This post is by David VanArsdale, one of our contributors.
When you’re a traveler, you meet “interesting” people. I like putting that word in quotes, because if you’ve been backpacking before, you know that “interesting” can mean a lot of different things.
During my journey through Southeast Asia in 2010, I would sometimes wonder “What’s interesting about me?” Compared to some of the characters I was meeting, I didn’t think I was that special. I had met a minimalist traveler — he only owned 40 things and all of them were in his backpack. I met a celiac traveler — he was on a mission to show how easy it is to travel, even if you’re allergic to wheat. I met a crazy Irish traveler — he had paid money to blow up a cow with a grenade in Cambodia. And then there was plain, old me — “Hi, I’m David and I’m from the US”. Not that cool.
But what Iʼve come to realize is that you donʼt need to have “a thing”. Traveling is personal. We all travel for our own reasons, even if weʼre not aware of them at the time. And thatʼs why Iʼm writing this post. Looking back, I’ll tell you why it was an especially “interesting” trip for me. I was adopted from Korea (through Holt International) and this was my first time in Asia. And that is kind of a big deal.
As a Korean adoptee, I can tell you there have been times when as an Asian, I didn’t feel like I belonged in America. And now, after a recent backpacking trip, I can tell you that there were times when as an Asian, I didn’t feel like I belonged in Asia. This sense of belonging is something I’ve thought about my entire life — as do most adopted children. That said, it would help to cover my background.
I grew up in a nice suburban town in Hunterdon County New Jersey, one of the richest counties in the U.S. In 1985, I was adopted when I was four months old through Holt International by my loving, white parents. My sister (who was also adopted through Holt) and I were a few of the only minorities in my town. Both my elementary school and my high school were predominately white, and by this I mean that if someone said “He’s Asian…” that was enough to identify me.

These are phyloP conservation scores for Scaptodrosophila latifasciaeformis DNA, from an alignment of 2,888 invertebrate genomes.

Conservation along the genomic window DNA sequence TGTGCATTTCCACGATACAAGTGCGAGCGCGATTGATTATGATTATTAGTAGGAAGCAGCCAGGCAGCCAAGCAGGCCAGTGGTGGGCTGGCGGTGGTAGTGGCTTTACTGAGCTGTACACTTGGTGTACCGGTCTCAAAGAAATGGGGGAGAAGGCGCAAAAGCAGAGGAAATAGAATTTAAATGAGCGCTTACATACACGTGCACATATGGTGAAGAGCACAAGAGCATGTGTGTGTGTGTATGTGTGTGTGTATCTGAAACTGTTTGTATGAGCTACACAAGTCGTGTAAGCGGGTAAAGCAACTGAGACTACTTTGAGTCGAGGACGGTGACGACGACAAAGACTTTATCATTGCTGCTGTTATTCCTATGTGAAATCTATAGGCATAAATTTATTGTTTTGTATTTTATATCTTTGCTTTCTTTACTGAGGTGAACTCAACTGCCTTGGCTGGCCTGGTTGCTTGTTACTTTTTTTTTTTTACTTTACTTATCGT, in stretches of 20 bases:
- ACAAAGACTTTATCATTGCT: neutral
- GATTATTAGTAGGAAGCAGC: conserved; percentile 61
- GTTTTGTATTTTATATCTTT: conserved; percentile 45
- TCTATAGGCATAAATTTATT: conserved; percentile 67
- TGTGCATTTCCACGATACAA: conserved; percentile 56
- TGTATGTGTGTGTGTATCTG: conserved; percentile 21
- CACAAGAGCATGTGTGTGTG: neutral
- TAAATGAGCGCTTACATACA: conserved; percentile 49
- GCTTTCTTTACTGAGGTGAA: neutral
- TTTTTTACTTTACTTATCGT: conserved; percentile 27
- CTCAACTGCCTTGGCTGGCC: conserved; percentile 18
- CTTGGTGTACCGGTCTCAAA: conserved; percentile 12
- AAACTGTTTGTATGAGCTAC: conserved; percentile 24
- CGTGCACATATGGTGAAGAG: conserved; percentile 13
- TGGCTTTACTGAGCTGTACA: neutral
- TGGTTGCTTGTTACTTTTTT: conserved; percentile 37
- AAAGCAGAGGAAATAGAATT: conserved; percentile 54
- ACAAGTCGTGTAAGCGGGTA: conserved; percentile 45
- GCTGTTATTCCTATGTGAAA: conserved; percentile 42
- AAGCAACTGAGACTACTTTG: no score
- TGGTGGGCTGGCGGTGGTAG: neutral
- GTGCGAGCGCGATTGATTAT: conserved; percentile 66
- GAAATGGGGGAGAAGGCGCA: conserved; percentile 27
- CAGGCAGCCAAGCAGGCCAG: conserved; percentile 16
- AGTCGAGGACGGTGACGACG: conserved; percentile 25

When it was time to choose a college, I wanted to go to a “good school” with diversity and in an urban setting — the two things we didn’t have in my hometown. That was my criteria, yet I ended up going to Gettysburg College, which is in the middle of nowhere and was also predominantly white (minorities only represented about 7% of the student body at the time). Looking back, it makes complete sense that I chose Gettysburg; it was an environment that I was accustomed to.
Excuse me if I’m making this sound negative, because I don’t mean to. I love my teachers, friends, and family. I love my elementary school, my high school, my college. I was treated like any other person — it made no difference that I looked different and that’s how it should be. But let’s be real, I stood out.